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California uses one state credit card to pay off another

By in Press Enterprise on July 9, 2017

By Christian Britschgi

When one finds themselves buckling under unaffordable credit card debt, most financial planners would recommend against using another credit card to pay off those debts. Yet that is exactly what Gov. Jerry Brown did when he signed California’s new budget into law last month.

Contained within the budget is a plan worked up by Gov. Brown and State Treasurer John Chiang that greenlights the state to borrow reserve cash from state government accounts and to plow the proceeds into the California’s pension investment fund.

The idea is that the higher yielding pension fund will earn more than enough to cover both interest on the new debt and pay down some of the state’s pension obligations. Over the past two decades, several states and localities tried very similar schemes to deal with their own pension problems, but the practice is fraught with risk, and it has backfired spectacularly on more than a few occasions.

The city of Oakland, for instance, lost $250 million on a similar borrow-and-invest pension funding scheme when projected returns did not pan out. When New Jersey tried borrowing to cover pension obligations, it ended up being charged with securities fraud.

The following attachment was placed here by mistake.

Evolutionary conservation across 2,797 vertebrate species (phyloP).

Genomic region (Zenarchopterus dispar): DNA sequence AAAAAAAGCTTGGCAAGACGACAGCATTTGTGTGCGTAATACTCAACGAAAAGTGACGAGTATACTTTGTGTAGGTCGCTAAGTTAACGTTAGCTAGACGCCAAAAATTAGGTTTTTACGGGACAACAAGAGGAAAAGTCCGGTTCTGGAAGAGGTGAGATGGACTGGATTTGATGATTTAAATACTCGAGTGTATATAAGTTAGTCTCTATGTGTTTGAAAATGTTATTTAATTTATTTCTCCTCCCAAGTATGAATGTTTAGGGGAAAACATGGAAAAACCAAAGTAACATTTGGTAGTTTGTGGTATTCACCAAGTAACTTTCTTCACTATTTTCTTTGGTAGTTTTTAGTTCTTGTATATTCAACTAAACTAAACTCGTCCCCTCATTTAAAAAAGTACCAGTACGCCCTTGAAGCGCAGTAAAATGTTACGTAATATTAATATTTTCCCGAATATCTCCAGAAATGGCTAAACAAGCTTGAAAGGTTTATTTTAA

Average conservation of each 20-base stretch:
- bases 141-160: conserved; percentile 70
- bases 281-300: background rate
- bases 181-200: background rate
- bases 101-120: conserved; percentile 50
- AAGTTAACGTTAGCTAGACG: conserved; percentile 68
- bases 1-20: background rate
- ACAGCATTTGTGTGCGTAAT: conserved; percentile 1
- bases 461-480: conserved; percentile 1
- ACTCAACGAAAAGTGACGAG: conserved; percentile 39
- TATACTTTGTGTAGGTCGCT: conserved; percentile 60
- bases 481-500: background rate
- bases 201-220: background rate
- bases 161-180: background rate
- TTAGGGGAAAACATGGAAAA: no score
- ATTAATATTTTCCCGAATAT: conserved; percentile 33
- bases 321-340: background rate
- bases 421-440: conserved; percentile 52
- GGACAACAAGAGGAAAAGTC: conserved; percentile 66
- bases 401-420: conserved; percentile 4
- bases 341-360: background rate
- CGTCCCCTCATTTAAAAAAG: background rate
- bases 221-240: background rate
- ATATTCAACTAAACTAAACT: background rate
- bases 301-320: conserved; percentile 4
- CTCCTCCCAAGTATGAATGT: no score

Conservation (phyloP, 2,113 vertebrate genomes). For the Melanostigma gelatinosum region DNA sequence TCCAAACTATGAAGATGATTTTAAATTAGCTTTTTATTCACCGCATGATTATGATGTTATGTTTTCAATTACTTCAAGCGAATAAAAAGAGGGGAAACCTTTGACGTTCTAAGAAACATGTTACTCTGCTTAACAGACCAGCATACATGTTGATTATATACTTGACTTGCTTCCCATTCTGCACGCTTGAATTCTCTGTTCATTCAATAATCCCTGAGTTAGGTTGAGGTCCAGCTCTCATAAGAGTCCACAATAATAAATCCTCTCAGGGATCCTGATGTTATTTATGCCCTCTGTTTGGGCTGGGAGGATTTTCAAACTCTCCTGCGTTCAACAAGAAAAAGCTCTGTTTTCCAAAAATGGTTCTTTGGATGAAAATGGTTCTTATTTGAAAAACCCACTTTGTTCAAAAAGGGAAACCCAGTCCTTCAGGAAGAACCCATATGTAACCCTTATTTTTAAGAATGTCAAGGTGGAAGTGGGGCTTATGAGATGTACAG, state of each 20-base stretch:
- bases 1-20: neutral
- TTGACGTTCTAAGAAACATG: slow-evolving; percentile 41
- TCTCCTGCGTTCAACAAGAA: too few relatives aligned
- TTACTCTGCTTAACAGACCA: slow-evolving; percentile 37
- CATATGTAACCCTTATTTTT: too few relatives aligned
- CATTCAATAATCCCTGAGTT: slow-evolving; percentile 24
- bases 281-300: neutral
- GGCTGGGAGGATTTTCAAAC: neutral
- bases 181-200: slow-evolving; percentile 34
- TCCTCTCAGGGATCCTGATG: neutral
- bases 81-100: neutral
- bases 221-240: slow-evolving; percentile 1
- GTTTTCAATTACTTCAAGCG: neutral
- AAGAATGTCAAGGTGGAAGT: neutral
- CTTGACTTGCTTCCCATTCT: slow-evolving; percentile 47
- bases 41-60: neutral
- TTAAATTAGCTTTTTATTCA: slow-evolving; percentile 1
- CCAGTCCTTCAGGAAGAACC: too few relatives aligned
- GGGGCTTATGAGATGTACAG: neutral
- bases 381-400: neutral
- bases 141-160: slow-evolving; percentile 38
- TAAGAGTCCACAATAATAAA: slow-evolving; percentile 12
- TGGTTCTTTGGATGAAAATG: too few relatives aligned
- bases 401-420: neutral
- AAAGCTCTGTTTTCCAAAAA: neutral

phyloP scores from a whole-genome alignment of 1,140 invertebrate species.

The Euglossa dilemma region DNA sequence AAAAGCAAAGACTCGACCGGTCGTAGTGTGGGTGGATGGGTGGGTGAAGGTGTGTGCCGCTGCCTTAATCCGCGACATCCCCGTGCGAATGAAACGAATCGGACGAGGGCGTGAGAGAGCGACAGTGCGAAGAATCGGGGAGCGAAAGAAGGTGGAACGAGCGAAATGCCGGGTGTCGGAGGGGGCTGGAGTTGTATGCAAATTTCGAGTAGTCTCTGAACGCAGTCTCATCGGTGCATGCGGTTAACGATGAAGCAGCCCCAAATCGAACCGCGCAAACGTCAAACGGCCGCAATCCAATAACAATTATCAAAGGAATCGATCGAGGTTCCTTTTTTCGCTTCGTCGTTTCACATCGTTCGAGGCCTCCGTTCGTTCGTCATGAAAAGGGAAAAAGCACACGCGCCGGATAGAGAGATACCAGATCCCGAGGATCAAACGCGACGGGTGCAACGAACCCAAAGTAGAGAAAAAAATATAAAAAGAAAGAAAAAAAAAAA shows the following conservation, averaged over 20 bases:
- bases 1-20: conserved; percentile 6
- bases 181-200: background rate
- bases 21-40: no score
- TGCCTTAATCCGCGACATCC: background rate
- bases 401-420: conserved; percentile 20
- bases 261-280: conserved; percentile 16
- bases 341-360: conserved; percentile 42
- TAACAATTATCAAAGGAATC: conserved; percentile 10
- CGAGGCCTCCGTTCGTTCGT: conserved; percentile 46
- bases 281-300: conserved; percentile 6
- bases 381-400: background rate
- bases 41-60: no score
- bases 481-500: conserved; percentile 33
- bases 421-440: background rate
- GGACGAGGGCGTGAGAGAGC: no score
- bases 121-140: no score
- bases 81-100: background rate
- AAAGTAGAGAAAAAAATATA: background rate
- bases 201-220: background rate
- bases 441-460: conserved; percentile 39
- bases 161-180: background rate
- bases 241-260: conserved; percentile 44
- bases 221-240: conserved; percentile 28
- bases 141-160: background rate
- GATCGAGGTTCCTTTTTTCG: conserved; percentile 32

These risks do not seem to bother Gov. Brown, whose pension proposal — released as part of his “May Revision” budget and signed into law on June 27 — calls for borrowing $6 billion from a state savings account at 1.5 to 3.5 percent interest rates and investing that money in CalPERS, the state’s pension investment fund, which Brown is counting on to make 7 percent returns.

If all goes according to the governor’s plan, that $6 billion investment will be enough to save $11 billion in pension costs and pay back the state savings account. But that’s a pretty big “if,” especially given CalPERS’ recent track record.

In 2014 CalPERS had a […]    

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